French authorities began moving out underage migrants Wednesday living next to the “Jungle” in Calais to processing centers around France, as the government tries to bring a definitive end to the notorious migrant camp in this English Channel city.
Three buses carried a group of boys, mainly teenagers, out of the camp Wednesday morning. Authorities hope to move out all 1,500 unaccompanied child migrants from Calais by the end of the day in some 30 buses, according to the regional administration.
French authorities transferred more than 5,000 adult migrants out of Calais last week, but the fate of its children had remained unclear. Migrants from the Mideast and Africa had converged on the camp over the past 18 months in hopes of crossing to Britain. The filthy, lawless site, which migrants refer to as “the jungle,” had become a symbol of Europe’s migrant crisis and a source of shame for France.
The child migrants will be taken to 60 dedicated centers scattered around France where British officials will study whether they have the right to U.K. asylum, according to the Pas-de-Calais regional administration. The others will be put under the care of French child welfare services.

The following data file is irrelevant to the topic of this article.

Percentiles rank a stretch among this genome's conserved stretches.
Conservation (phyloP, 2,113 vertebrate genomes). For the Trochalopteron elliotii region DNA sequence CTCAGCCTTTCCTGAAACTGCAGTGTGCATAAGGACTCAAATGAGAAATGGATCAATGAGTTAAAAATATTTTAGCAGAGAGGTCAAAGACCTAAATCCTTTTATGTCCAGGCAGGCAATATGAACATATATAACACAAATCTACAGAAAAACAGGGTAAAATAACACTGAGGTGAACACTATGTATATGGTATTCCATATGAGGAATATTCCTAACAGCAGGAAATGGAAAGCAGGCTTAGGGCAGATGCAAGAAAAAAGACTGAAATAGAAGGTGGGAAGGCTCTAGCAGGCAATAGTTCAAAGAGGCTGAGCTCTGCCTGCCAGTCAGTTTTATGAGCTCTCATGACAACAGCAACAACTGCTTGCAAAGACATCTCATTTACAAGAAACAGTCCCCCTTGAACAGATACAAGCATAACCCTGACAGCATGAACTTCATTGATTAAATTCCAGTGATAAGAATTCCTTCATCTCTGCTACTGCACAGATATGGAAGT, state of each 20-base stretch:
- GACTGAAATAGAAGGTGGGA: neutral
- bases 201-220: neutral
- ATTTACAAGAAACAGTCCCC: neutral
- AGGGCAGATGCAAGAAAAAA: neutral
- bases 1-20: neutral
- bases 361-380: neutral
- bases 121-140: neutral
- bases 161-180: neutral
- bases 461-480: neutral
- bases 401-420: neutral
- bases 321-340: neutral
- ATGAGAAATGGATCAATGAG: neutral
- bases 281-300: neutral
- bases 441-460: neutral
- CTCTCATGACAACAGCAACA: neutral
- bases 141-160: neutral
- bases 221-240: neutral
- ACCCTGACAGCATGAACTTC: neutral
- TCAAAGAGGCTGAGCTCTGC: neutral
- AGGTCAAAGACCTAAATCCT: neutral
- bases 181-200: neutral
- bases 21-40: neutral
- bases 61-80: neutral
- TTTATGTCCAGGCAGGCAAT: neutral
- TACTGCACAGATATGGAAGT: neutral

The operation has rekindled tensions among the youths and fears that it means the end of their dream of reaching Britain.
Four people were injured when clashes broke out Tuesday night between Afghan and Eritrean migrants in the camp, the administration said. Police used tear gas to separate them, and strengthened security at the site overnight.
Representatives of the British Home Office were in Calais on Wednesday to explain to the children what will happen next.
Britain has been under pressure to accept more unaccompanied minors, with the government saying they will accept more of them but not being specific about how many or how quickly. The issue is complicated by Britain’s recent vote to leave the European Union, which highlighted the public’s unease with immigration.
French President Francois Hollande said in an interview published Tuesday in La Voix du Nord newspaper, “Within the coming days, there should be no more foreign minors in Calais.”
Hollande, noting that France is assuming responsibility for the vast majority of Calais’ migrants, pushed Britain to take in more minors — both those who have family ties in Britain but also those who qualify for refuge based on the “best interest” of the child.